Curriculum and Requirements
- Academic Departments
- Professional Communication Courses
- Computing and Information Technology Courses
- Communication, Management and Technology Courses
Professional Communication Core Courses
PCM 101 Introduction to Professional Communication (3 credits)
This course introduces the student to the foundations of communication and facilitates conscious, meaningful use of communication. She develops a broad grasp of communication theories, processes, and contexts. specific areas of study include nonverbal, perceptual, organizational, mass media, and intercultural communication.
PCM 120 (also MGT 120) Interpersonal and Group Communication (3 credits)
In this course, the student is introduced to the underlying assumptions, theories, and applications of communication theory and social psychology to interpersonal and group research and behavior. She has the opportunity to learn and improve her individual interaction skills, using both interpersonal and task-oriented models, and to develop the ability to analyze her own and others' behavior.
PCM 130 Writing: The Editing Process (3 credits)
The student refines her ability to write for specific purposes and specific audiences in situations involving the translation of new and /or technical information. She also learns to edit her writing and that of others to meet the demands of varied formats, functions, and audiences. With a preliminary investigation of readability research, she focuses on clarity of presentations.
PCM 170 Visual Communication (3 credits)
The course emphasizes the principles of design as they relate to the visual presentation of information. The student learns to use desktop publishing software and computer systems to design print media layouts. She also learns to apply compositional and technical criteria in photography projects and develops a repertory of skills for critically viewing, selecting, and/or producing visual media.
PCM 200 Public Speaking (3 credits)
In this course, the student learns to apply theoretical frameworks that help her become an effective public communicator. Drawing on the Integrated Communication Seminars, she links prior learning to the discipline of communication, focusing on informative, persuasive, and multipurpose presentations. She uses frameworks that include classical rhetorical principles, discourse analysis, psychological and sociological theories of audience analysis, and mediated message reception to prepare and present her ideas effectively. She collaborates with peers to research, organize, and deliver group presentations.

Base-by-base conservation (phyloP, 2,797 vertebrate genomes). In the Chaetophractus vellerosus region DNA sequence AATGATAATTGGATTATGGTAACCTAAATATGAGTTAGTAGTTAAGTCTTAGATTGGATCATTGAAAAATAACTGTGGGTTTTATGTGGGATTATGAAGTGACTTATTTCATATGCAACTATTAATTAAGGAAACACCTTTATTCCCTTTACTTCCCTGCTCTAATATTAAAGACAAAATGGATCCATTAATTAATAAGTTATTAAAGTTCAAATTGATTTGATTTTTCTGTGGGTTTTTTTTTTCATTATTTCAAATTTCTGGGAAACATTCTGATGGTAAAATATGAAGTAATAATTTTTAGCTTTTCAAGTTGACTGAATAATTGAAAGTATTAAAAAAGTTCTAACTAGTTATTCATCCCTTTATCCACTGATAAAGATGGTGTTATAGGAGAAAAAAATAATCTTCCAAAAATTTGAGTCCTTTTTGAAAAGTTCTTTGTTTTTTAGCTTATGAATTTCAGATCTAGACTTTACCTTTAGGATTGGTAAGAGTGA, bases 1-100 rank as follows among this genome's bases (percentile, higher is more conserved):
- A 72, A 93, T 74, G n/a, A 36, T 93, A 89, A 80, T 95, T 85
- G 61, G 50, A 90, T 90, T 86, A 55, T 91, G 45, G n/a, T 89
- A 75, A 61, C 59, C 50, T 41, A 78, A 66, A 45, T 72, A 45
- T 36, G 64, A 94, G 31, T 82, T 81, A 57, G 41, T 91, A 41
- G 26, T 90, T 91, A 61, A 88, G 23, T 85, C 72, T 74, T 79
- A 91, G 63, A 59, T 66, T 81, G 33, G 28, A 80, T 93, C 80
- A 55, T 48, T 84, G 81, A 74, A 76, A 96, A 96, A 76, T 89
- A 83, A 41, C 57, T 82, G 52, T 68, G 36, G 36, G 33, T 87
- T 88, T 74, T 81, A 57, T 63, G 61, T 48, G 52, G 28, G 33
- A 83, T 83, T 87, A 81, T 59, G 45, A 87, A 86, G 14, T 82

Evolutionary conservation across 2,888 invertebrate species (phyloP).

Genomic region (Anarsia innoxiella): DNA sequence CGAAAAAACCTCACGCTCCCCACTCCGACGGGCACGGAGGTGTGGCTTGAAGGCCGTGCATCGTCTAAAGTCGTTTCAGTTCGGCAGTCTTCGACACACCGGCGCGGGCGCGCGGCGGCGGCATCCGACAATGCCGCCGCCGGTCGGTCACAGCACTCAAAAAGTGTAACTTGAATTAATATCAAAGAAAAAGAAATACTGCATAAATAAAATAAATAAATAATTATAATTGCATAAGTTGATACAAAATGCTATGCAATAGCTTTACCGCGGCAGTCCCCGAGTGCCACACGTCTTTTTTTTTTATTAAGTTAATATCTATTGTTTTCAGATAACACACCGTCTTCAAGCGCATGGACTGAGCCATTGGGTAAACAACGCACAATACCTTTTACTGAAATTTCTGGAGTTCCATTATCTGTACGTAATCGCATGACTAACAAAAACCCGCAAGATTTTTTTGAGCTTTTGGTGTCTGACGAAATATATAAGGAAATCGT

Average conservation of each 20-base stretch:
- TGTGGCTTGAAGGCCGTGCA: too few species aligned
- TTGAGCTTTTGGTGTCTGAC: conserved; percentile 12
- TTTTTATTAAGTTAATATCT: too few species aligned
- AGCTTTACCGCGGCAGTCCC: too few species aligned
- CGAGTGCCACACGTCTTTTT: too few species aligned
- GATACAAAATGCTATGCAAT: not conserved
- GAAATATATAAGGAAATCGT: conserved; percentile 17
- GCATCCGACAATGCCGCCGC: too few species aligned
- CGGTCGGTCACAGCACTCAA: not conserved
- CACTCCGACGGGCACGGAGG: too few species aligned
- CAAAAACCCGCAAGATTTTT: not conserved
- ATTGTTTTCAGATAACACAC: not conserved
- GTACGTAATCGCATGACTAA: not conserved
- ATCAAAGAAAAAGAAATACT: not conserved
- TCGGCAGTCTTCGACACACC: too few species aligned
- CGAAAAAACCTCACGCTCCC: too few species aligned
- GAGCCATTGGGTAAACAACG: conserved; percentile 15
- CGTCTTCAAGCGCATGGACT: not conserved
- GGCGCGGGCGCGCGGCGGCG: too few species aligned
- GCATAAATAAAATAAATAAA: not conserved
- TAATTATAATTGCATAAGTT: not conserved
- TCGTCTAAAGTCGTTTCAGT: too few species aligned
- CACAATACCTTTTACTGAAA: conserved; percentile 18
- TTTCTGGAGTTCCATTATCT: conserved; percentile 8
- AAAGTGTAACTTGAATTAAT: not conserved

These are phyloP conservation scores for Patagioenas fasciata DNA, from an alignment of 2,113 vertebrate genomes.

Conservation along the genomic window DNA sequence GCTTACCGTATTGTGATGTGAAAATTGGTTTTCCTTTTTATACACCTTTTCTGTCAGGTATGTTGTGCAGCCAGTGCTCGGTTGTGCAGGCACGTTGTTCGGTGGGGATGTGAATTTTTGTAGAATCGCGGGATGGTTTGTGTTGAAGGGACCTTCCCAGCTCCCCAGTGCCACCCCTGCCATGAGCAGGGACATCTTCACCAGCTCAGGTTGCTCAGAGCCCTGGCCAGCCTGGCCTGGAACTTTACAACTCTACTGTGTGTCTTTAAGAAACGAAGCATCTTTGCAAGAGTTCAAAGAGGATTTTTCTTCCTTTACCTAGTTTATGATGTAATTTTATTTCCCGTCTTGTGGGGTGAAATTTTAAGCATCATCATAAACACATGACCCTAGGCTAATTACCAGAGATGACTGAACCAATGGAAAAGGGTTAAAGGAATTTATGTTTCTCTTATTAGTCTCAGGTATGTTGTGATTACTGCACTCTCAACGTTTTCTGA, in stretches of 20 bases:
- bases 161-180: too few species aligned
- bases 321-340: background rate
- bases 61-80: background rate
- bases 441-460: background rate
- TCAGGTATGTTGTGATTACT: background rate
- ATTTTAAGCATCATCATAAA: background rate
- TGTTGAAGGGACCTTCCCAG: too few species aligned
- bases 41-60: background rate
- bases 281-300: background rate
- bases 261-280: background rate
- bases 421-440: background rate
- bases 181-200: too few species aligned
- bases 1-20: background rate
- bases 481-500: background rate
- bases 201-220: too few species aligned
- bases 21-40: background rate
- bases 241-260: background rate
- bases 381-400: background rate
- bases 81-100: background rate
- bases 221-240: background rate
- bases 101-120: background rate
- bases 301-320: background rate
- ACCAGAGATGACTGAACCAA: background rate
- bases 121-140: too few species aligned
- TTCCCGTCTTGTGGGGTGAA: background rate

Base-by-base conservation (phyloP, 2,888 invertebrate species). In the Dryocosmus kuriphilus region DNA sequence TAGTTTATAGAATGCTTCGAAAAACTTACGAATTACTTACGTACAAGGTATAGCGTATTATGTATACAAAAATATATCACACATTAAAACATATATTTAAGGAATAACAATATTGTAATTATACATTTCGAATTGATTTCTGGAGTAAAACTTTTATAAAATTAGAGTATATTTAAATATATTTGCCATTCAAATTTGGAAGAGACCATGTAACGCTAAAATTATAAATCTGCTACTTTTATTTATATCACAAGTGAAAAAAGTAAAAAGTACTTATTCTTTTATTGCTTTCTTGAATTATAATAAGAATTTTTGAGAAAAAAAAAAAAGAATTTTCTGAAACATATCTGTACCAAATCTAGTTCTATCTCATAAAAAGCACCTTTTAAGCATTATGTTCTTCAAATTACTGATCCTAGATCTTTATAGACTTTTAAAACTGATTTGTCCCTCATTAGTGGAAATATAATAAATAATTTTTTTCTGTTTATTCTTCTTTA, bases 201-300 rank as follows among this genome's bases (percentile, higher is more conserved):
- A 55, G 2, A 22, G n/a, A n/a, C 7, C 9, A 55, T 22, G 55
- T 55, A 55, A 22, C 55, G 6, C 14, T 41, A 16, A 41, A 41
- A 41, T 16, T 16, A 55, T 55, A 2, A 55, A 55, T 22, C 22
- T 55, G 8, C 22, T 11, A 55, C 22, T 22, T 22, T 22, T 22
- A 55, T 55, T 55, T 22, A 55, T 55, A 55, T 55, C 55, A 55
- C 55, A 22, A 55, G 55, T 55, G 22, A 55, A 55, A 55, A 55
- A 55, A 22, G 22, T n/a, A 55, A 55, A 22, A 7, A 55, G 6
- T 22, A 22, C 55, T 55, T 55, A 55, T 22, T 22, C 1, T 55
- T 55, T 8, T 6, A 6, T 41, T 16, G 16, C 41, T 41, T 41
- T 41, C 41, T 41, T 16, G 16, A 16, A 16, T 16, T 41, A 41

PCM 230 Influence and General Semantics (3 credits)
PCM 300 Advanced Writing: Professional Applications (3 credits)
Building on communication theory and demonstrated effective writing strategies, the student expands her ability to write in various areas of professional writing, including creative, news, media, technical, and public relations. She learns and applies guidelines for publications. In addition to developing a refined awareness of and sensitivity to various audiences and purposes, she begins to create her own professional writing portfolio.
PCM 320 Advanced Media Studies and Multimedia Production (3 credits)
Media analysis, public performance, and digital video production projects form the learning core of this advanced-level course. The student works with media theory and cultural studies to investigate media's social impact. Within professional and personal contexts, she refines critical and creative skills to design, produce, and evaluate multimedia messages that support a sophisticated level of presentation work. She also draws upon her knowledge of media and production to create a final digital video project.
PCM 486 Communication Theory and Research (3 credits)
Deeper understandings of major theoretical perspectives and research methods in the communication discipline and profession are emphasized in this upper-level course. The student examines how communication theory and research informs professional practice and how professional practice informs communication theory. She employs a systematic approach to prepare an extensive proposal for problem-base communication research. Her work supports and prepares her for such contexts as graduate school and grant writing.
PCM 499 Professional Practice Seminar (3 credits)
In this capstone course, the student chooses a final, semester-long project in which she synthesizes her learning. In completing the project, she demonstrates proficiency in her chosen mode of communication, examines and applies professional standards and communication codes of ethics in complex professional situations, gives evidence of applied research, and shows refined presentation skills. The student prepares a professional resume and portfolio.